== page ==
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Tuesday, Sep. 16, 2014

General Motors makes too many vehicles

Posted Sunday, December 14, 2008, at 3:35 PM

General Motors manufactures Cadillac, Buick, Pontiac, Chevrolet, GMC, Hummer and Saab vehicles. Should any of these lines be dropped completely or various models of these lines be eliminated?

Too many of these are essentially the same except for cosmetic differences. Would striving to improve for today's needs on fewer lines and/or models help General Motors?


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Don't forget Saturn as well.

I think when GM reorganizes you'll see a much more streamlined product line. That also mean they'll be closing plants. Given the current mood of the country my guess is the bulk of those closings will be outside the country. They'll probably sell Hummer and Saab at a loss. They may even sell the Saturn division since no one in Detroit has cared that much about it. That would be a HUGE mistake in my opinion since Saturn naturally lends itself to the type of vehicle they need to build.

-- Posted by Tim Baker on Sun, Dec 14, 2008, at 6:40 PM

Too many cars...and too expensive cars.

GM and Ford have comtinued to pump out cars year after year even when their sales was slumping. Car lots can not sell the cars they have sitting on the lots now but yet they continue to make more of the same type cars and trucks.

How could they possibly expect to turn a profit when there are thousands upon thousands of cars just sitting with no buyers?

It really never made any sense to me anyway about new car lots..it seems there should have been a better way to sell new cars. Of course you will always have used cars on car lots when people buy or sell but new cars should have always been on a order bases. Car lots should have had a few of each model they sell as test drivers..the buyer picks the car model and even the color and options they wish to purchase..car lot orders the car..a couple of weeks later the car is delivered. Thus there is not Billions of dollars of inventory just sitting wasting away on car lots with no buyers.

-- Posted by Dianatn on Sun, Dec 14, 2008, at 11:36 PM

I agree Dianatn, thats common sense, but the auto industry is run by men.

-- Posted by bellbuckletn on Mon, Dec 15, 2008, at 8:15 AM

I still say the car industry needs to go back to Henry Ford's philosphy "You can have a car any color you want as long as it is black" and I guess as long as it was a Model T.

-- Posted by Sharon22 on Mon, Dec 15, 2008, at 10:10 AM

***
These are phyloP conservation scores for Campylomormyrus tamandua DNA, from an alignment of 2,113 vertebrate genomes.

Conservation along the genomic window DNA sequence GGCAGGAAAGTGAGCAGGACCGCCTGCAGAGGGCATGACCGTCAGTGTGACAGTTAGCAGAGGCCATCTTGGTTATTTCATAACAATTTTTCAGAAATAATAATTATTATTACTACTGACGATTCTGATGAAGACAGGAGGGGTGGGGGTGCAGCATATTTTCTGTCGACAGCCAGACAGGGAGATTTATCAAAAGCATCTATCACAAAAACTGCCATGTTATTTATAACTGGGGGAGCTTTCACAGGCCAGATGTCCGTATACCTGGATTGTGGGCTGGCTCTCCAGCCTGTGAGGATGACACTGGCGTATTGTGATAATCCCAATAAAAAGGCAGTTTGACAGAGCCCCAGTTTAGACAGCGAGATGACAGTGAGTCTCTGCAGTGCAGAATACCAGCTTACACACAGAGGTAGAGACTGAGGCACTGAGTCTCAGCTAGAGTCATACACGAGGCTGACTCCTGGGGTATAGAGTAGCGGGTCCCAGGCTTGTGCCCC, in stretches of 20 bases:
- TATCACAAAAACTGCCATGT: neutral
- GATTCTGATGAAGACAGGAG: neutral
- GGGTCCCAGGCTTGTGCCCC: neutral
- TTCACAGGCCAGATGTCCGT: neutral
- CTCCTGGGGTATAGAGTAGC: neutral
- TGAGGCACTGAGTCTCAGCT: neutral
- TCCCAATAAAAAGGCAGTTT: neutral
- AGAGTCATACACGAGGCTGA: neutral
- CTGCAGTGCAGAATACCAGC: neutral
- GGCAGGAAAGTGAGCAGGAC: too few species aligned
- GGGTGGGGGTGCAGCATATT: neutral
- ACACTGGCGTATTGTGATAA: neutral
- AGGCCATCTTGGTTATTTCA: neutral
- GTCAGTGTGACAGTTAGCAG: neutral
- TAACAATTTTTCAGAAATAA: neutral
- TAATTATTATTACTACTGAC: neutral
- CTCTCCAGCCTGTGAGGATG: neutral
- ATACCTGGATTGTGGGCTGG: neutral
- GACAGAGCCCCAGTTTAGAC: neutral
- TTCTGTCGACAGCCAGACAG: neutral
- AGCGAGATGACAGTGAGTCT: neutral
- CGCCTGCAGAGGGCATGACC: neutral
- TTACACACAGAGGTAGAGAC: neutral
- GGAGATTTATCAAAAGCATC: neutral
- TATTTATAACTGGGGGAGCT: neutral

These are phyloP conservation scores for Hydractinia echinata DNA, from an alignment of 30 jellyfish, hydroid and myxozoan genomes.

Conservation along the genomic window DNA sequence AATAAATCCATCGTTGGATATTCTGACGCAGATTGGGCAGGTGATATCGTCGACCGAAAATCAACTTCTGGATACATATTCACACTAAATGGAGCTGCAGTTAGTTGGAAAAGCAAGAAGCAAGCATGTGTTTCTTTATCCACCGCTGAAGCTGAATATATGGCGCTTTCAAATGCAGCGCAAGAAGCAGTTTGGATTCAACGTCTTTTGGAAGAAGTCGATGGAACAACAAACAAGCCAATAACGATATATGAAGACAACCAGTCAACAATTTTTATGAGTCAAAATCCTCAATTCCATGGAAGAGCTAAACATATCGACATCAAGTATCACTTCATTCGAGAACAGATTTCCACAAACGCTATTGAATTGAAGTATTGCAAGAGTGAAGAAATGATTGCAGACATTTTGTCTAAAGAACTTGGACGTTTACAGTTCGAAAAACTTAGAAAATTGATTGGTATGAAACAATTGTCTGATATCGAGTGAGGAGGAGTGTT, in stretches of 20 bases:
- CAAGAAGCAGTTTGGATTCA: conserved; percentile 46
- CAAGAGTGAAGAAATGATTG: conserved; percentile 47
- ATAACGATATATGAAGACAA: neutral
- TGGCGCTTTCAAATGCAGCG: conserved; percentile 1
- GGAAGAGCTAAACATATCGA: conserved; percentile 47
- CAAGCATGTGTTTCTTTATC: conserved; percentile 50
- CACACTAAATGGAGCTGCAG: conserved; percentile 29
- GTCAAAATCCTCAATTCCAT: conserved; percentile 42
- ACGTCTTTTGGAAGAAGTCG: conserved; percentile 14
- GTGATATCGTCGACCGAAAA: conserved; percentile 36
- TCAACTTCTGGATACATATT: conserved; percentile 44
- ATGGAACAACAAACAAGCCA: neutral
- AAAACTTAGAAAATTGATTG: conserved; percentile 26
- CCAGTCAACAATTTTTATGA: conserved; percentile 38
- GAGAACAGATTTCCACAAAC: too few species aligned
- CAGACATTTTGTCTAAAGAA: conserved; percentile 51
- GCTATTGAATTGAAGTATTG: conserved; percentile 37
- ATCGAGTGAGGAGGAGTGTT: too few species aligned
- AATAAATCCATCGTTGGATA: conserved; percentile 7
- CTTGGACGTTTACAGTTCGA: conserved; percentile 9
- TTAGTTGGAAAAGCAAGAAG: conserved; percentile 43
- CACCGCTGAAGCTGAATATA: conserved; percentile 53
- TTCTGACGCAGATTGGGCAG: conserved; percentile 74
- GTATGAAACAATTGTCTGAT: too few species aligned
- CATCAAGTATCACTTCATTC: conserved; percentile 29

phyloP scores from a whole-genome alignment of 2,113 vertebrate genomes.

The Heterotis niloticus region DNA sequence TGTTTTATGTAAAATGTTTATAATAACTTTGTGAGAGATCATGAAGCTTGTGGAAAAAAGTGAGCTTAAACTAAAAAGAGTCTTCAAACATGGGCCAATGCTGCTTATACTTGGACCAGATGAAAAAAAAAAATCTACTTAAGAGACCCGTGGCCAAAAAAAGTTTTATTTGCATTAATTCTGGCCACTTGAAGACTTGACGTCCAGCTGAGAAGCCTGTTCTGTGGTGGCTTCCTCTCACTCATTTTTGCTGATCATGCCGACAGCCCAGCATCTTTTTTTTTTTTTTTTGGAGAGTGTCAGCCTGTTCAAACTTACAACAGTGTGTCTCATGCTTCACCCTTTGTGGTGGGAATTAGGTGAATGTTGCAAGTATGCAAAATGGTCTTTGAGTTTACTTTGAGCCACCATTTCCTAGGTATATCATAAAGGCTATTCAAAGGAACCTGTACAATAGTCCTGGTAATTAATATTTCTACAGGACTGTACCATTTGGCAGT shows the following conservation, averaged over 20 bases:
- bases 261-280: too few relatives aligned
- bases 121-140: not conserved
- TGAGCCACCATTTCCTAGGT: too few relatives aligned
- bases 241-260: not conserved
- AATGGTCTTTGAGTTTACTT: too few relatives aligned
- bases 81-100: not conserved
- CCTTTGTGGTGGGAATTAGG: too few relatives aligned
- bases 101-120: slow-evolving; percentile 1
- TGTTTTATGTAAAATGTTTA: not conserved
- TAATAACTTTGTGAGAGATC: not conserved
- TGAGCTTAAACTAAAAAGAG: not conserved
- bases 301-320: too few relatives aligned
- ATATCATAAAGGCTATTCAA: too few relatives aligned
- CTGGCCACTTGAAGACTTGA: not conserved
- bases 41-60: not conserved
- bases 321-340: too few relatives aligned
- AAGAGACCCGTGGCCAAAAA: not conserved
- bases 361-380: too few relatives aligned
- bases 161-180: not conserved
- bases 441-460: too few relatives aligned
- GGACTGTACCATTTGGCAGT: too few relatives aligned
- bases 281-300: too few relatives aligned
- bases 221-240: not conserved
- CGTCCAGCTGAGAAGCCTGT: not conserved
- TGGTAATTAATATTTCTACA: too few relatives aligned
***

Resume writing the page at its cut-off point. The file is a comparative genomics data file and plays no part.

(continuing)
I agree with you Dianatn but many Americans are impulse buyers and the car dealerships know that so they have a broad range of vehicles to appeal to a variety of people so they can sell it right on the spot instead of giving the shopper any time to think about the decision they are making and possibly second guess their decision. I know some may say that buying a car is not impulse shopping but it really is when it comes to choosing one many times.

Most of what businesses do to sell their merchandise is psychological . . . even Wal-Mart stocks their merchandise and locates it in a way that is suppose to promote the item more and make the shopper be more impulsive in shopping.

-- Posted by jaxspike on Tue, Dec 16, 2008, at 7:19 AM

But is a few impulse buyers worth the cost?

-- Posted by Dianatn on Tue, Dec 16, 2008, at 9:59 AM

Most people don't realize it but all of those new cars you see on the dealer's lot was ordered by the dealership. That car was paid for when it rolls out the assembly line door. The dealers pay interest every month on any car in stock.

-- Posted by bodyshop on Wed, Dec 17, 2008, at 12:03 PM

Interest on the cars really doesn't hardly equal the purchase price. If a car lot goes bankrupt where do the cars on the lot go? Where do the unsold 2008 cars go when the 2009 cars come onto the lots? What I am really asking is who is floating all these new car loans for dealerships? Is it the manufactures? if so in reality they still own the cars until they are actually sold from the car lot.

-- Posted by Dianatn on Wed, Dec 17, 2008, at 4:55 PM


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Bo Melson is a retired sports and police beat editor of the Times-Gazette.
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